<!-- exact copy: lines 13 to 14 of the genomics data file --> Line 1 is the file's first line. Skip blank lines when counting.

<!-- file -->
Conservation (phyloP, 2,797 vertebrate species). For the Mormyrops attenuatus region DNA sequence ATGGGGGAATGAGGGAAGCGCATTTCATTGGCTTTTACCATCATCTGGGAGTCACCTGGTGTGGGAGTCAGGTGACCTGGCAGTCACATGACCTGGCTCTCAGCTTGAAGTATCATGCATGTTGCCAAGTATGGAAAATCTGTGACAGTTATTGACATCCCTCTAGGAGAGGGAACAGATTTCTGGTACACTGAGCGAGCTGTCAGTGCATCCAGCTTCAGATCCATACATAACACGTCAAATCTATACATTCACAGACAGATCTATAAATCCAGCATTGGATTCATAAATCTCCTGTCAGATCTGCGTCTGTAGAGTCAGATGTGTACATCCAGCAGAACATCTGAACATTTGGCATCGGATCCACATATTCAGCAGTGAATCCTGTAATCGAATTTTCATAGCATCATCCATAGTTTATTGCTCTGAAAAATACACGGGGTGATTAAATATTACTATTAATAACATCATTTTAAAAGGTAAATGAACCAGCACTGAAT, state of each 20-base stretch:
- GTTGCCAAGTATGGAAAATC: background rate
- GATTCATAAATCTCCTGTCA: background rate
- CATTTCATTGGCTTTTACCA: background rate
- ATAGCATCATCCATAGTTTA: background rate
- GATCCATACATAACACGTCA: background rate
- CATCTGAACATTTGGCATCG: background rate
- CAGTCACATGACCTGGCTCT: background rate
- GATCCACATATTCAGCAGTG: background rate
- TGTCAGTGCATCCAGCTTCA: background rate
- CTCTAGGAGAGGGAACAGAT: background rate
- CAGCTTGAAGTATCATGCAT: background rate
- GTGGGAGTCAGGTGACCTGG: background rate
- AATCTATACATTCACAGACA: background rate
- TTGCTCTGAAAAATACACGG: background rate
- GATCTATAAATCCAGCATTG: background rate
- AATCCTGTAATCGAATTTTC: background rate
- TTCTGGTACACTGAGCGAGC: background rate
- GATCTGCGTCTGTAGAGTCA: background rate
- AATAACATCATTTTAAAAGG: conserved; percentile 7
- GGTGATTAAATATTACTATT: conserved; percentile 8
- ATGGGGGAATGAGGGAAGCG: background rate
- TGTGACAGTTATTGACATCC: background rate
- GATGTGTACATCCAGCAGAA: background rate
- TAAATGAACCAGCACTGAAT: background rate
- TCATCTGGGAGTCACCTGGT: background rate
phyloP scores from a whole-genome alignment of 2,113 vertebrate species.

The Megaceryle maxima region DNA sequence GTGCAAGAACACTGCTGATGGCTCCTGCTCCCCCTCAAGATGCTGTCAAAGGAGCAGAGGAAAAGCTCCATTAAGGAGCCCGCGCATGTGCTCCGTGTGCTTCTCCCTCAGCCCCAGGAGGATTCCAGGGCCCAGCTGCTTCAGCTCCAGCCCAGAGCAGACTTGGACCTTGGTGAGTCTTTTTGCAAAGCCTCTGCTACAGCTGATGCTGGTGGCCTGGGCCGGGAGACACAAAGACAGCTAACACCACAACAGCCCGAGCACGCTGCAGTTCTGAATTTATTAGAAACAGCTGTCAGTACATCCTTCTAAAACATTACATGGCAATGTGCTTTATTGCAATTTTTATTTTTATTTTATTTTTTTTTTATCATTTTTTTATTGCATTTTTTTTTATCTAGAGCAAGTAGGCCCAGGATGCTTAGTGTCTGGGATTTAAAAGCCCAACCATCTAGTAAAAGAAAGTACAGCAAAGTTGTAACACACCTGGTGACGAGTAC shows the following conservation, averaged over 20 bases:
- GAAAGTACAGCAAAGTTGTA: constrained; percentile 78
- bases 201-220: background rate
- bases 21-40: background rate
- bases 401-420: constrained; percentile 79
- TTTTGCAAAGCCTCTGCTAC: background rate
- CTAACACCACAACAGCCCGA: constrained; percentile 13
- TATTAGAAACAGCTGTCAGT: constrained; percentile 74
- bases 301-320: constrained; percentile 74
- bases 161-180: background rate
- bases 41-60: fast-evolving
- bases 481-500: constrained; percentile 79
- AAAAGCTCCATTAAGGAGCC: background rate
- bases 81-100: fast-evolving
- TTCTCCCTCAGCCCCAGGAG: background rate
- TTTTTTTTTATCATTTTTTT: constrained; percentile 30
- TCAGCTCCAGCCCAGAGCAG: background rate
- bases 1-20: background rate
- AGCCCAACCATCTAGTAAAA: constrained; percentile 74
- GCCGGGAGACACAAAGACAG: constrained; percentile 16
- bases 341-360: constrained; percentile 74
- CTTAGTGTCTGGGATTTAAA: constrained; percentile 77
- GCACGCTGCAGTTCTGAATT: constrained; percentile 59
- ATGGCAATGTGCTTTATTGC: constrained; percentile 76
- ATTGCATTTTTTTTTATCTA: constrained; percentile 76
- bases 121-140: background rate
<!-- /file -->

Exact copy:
- GTGGGAGTCAGGTGACCTGG: background rate
- AATCTATACATTCACAGACA: background rate